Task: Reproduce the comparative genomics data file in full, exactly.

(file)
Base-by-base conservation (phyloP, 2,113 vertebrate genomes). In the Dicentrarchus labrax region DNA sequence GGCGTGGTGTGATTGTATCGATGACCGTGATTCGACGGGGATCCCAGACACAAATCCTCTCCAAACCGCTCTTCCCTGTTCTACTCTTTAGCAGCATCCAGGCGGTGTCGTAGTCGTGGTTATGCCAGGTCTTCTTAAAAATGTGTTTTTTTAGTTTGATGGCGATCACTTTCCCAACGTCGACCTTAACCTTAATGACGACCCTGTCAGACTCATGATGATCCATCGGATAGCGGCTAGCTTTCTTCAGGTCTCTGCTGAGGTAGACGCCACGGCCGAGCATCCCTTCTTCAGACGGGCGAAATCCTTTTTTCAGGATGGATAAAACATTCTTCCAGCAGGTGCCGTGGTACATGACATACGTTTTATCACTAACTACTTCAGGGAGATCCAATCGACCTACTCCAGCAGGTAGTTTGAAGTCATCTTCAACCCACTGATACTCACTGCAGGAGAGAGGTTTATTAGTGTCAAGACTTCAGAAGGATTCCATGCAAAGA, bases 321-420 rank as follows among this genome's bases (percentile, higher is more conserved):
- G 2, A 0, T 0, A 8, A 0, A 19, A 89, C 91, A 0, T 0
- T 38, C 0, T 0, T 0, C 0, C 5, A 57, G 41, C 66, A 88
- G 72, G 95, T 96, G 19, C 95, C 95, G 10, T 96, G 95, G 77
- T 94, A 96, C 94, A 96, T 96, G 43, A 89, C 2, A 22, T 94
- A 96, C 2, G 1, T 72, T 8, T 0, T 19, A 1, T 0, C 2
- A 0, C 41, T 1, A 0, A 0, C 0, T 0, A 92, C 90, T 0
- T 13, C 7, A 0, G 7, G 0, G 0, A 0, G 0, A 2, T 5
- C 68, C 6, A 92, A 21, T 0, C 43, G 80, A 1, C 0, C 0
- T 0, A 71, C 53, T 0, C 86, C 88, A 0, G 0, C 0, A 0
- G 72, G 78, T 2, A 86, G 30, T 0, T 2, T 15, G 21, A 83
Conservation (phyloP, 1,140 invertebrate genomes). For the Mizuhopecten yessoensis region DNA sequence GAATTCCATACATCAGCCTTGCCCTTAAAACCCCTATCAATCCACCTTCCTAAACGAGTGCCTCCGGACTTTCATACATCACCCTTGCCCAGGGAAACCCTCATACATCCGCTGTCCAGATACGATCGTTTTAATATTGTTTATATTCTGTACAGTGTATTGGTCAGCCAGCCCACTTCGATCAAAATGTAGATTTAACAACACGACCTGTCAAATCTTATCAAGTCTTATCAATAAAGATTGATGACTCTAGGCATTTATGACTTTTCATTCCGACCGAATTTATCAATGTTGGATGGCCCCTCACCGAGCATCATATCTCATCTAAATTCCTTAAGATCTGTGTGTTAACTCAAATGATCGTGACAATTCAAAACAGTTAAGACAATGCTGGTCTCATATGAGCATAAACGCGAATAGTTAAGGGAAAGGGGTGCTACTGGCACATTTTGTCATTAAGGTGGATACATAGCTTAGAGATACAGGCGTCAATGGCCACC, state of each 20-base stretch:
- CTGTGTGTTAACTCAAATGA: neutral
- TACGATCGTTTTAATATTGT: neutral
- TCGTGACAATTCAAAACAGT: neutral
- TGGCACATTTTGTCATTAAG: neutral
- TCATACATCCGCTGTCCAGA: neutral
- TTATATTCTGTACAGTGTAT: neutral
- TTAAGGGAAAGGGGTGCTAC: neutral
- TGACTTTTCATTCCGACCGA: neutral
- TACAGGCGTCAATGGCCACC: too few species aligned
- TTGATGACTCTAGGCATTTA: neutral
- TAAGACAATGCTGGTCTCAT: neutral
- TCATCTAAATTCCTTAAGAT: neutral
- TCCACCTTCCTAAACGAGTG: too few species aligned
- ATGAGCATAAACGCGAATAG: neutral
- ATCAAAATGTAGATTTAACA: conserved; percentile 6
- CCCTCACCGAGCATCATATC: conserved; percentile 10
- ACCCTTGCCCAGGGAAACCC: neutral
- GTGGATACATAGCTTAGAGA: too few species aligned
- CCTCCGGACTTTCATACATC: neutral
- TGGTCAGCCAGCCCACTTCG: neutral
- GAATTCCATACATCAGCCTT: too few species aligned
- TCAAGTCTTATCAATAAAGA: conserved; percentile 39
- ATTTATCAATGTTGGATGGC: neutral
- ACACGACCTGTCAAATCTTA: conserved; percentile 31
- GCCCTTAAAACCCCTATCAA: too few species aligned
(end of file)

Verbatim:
Base-by-base conservation (phyloP, 2,113 vertebrate genomes). In the Dicentrarchus labrax region DNA sequence GGCGTGGTGTGATTGTATCGATGACCGTGATTCGACGGGGATCCCAGACACAAATCCTCTCCAAACCGCTCTTCCCTGTTCTACTCTTTAGCAGCATCCAGGCGGTGTCGTAGTCGTGGTTATGCCAGGTCTTCTTAAAAATGTGTTTTTTTAGTTTGATGGCGATCACTTTCCCAACGTCGACCTTAACCTTAATGACGACCCTGTCAGACTCATGATGATCCATCGGATAGCGGCTAGCTTTCTTCAGGTCTCTGCTGAGGTAGACGCCACGGCCGAGCATCCCTTCTTCAGACGGGCGAAATCCTTTTTTCAGGATGGATAAAACATTCTTCCAGCAGGTGCCGTGGTACATGACATACGTTTTATCACTAACTACTTCAGGGAGATCCAATCGACCTACTCCAGCAGGTAGTTTGAAGTCATCTTCAACCCACTGATACTCACTGCAGGAGAGAGGTTTATTAGTGTCAAGACTTCAGAAGGATTCCATGCAAAGA, bases 321-420 rank as follows among this genome's bases (percentile, higher is more conserved):
- G 2, A 0, T 0, A 8, A 0, A 19, A 89, C 91, A 0, T 0
- T 38, C 0, T 0, T 0, C 0, C 5, A 57, G 41, C 66, A 88
- G 72, G 95, T 96, G 19, C 95, C 95, G 10, T 96, G 95, G 77
- T 94, A 96, C 94, A 96, T 96, G 43, A 89, C 2, A 22, T 94
- A 96, C 2, G 1, T 72, T 8, T 0, T 19, A 1, T 0, C 2
- A 0, C 41, T 1, A 0, A 0, C 0, T 0, A 92, C 90, T 0
- T 13, C 7, A 0, G 7, G 0, G 0, A 0, G 0, A 2, T 5
- C 68, C 6, A 92, A 21, T 0, C 43, G 80, A 1, C 0, C 0
- T 0, A 71, C 53, T 0, C 86, C 88, A 0, G 0, C 0, A 0
- G 72, G 78, T 2, A 86, G 30, T 0, T 2, T 15, G 21, A 83
Conservation (phyloP, 1,140 invertebrate genomes). For the Mizuhopecten yessoensis region DNA sequence GAATTCCATACATCAGCCTTGCCCTTAAAACCCCTATCAATCCACCTTCCTAAACGAGTGCCTCCGGACTTTCATACATCACCCTTGCCCAGGGAAACCCTCATACATCCGCTGTCCAGATACGATCGTTTTAATATTGTTTATATTCTGTACAGTGTATTGGTCAGCCAGCCCACTTCGATCAAAATGTAGATTTAACAACACGACCTGTCAAATCTTATCAAGTCTTATCAATAAAGATTGATGACTCTAGGCATTTATGACTTTTCATTCCGACCGAATTTATCAATGTTGGATGGCCCCTCACCGAGCATCATATCTCATCTAAATTCCTTAAGATCTGTGTGTTAACTCAAATGATCGTGACAATTCAAAACAGTTAAGACAATGCTGGTCTCATATGAGCATAAACGCGAATAGTTAAGGGAAAGGGGTGCTACTGGCACATTTTGTCATTAAGGTGGATACATAGCTTAGAGATACAGGCGTCAATGGCCACC, state of each 20-base stretch:
- CTGTGTGTTAACTCAAATGA: neutral
- TACGATCGTTTTAATATTGT: neutral
- TCGTGACAATTCAAAACAGT: neutral
- TGGCACATTTTGTCATTAAG: neutral
- TCATACATCCGCTGTCCAGA: neutral
- TTATATTCTGTACAGTGTAT: neutral
- TTAAGGGAAAGGGGTGCTAC: neutral
- TGACTTTTCATTCCGACCGA: neutral
- TACAGGCGTCAATGGCCACC: too few species aligned
- TTGATGACTCTAGGCATTTA: neutral
- TAAGACAATGCTGGTCTCAT: neutral
- TCATCTAAATTCCTTAAGAT: neutral
- TCCACCTTCCTAAACGAGTG: too few species aligned
- ATGAGCATAAACGCGAATAG: neutral
- ATCAAAATGTAGATTTAACA: conserved; percentile 6
- CCCTCACCGAGCATCATATC: conserved; percentile 10
- ACCCTTGCCCAGGGAAACCC: neutral
- GTGGATACATAGCTTAGAGA: too few species aligned
- CCTCCGGACTTTCATACATC: neutral
- TGGTCAGCCAGCCCACTTCG: neutral
- GAATTCCATACATCAGCCTT: too few species aligned
- TCAAGTCTTATCAATAAAGA: conserved; percentile 39
- ATTTATCAATGTTGGATGGC: neutral
- ACACGACCTGTCAAATCTTA: conserved; percentile 31
- GCCCTTAAAACCCCTATCAA: too few species aligned